Grosjean: F1 ‘back to where it should be’

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Romain Grosjean says the new flat-out Formula 1 is ‘back to where it should be’, judging by the impressions he took away from the season-opening Australian Grand Prix.

Although the Haas driver did not make it to the finish in Melbourne, after stopping with an engine problem, the Frenchman has no doubts that the extra downforce and grip has delivered something that makes things a much bigger challenge for drivers.

“The 2017 cars are really cool to drive,” Grosjean told Motorsport.com.

“They are a lot of fun pushing hard and still finding the limit. Going into Turn 1 in Australia, I missed my braking point and at one point thought I would never make it. Then I went through the corner two tenths faster - interesting!

“For the next lap, you push to the limits. Turn 11/12, the back straight chicane, was pretty awesome getting a lot of Gs and feeling the grip of the car - so that was nice to drive. We need to see more in the race, I did only 15 laps, so need to feel in the race but generally the cars are really good.”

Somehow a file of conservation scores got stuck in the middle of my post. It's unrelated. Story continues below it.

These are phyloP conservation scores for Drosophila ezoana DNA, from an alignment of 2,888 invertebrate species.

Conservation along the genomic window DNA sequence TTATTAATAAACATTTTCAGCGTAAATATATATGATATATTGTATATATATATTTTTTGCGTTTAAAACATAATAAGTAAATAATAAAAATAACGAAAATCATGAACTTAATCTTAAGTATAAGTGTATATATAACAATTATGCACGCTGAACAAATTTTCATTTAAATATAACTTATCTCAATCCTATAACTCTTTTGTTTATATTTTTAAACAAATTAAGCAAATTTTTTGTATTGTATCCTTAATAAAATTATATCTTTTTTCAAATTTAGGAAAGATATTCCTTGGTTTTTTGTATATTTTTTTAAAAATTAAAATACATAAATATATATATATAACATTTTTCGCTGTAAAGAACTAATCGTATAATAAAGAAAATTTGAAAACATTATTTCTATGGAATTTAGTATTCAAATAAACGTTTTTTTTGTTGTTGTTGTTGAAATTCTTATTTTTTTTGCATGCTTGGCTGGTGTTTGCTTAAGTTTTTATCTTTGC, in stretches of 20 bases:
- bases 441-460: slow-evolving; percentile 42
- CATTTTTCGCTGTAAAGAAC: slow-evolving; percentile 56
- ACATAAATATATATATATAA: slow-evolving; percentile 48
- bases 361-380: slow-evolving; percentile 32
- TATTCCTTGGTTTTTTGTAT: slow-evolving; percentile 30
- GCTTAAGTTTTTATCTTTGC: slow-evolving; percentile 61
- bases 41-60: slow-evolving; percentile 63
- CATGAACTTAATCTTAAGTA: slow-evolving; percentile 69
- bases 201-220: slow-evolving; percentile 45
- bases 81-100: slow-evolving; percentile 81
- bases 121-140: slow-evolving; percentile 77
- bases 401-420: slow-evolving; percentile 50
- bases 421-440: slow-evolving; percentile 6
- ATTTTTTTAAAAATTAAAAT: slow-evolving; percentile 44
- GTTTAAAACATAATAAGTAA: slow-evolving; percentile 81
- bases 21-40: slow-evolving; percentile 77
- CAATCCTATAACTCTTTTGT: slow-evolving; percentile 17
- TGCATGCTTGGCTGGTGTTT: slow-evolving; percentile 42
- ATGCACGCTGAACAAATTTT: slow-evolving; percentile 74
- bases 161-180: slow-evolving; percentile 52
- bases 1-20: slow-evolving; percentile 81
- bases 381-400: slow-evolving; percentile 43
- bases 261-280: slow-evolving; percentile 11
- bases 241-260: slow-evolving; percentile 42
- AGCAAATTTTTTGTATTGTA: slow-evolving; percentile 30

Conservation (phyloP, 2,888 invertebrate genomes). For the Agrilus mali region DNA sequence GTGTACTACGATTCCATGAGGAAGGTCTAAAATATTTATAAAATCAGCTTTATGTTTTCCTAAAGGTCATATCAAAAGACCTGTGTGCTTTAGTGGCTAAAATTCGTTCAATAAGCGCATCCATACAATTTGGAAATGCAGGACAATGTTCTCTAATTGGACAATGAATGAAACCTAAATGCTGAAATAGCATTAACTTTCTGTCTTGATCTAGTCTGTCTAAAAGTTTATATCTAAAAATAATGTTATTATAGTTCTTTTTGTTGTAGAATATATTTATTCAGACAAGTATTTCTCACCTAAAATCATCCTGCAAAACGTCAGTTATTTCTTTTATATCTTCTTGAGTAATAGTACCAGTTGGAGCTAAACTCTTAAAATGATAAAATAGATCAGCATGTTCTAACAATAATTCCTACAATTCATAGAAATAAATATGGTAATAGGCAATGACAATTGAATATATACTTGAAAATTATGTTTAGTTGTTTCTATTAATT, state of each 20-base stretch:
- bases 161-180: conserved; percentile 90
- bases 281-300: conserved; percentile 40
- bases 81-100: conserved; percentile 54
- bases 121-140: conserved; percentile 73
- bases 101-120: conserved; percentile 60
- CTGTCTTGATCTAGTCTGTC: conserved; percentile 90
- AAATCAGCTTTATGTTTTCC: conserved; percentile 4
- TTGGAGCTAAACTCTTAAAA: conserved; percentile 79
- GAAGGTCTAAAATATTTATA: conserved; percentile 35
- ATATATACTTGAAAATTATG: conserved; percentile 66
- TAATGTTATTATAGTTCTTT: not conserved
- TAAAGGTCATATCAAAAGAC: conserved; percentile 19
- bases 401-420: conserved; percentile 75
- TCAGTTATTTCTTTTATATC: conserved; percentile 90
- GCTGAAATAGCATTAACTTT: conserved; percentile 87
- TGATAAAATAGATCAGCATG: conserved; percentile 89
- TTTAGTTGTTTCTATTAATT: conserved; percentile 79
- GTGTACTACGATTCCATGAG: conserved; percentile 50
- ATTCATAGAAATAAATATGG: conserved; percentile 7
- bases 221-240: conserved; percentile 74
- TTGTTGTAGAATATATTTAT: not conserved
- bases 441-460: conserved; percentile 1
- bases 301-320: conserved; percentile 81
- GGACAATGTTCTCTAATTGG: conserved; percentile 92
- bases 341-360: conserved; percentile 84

He added: “It is back to where F1 should be. More flat out and more pushing. There’s always room for a bit of improvement, but generally it is the fastest F1 car we have seen ever, which is pretty exciting.

“And you need to push the car. In Australia you could see the experienced drivers were at the front and the non-experienced were a bit more at the back, which shows they are now real cars.”

Overtaking wait

Although there remain concerns about how much harder overtaking will be with the new car, Grosjean thinks it would be wrong to react too early if races do become processional.

“We will see how China goes. There are some pretty fast corners, so there will be high Gs, but that is what we like," he explained.

“Overtaking is more tricky, especially on a track like Australia. China may be a different thing. The cars have much more drag, so it means in a straightline there is a good tow or good DRS. You can have a good chance.

“But we need to wait at least four or five grands prix before judging anything. If you react to Australia, which is the fourth most difficult grand prix to overtake in the year, then it doesn’t really make sense.”

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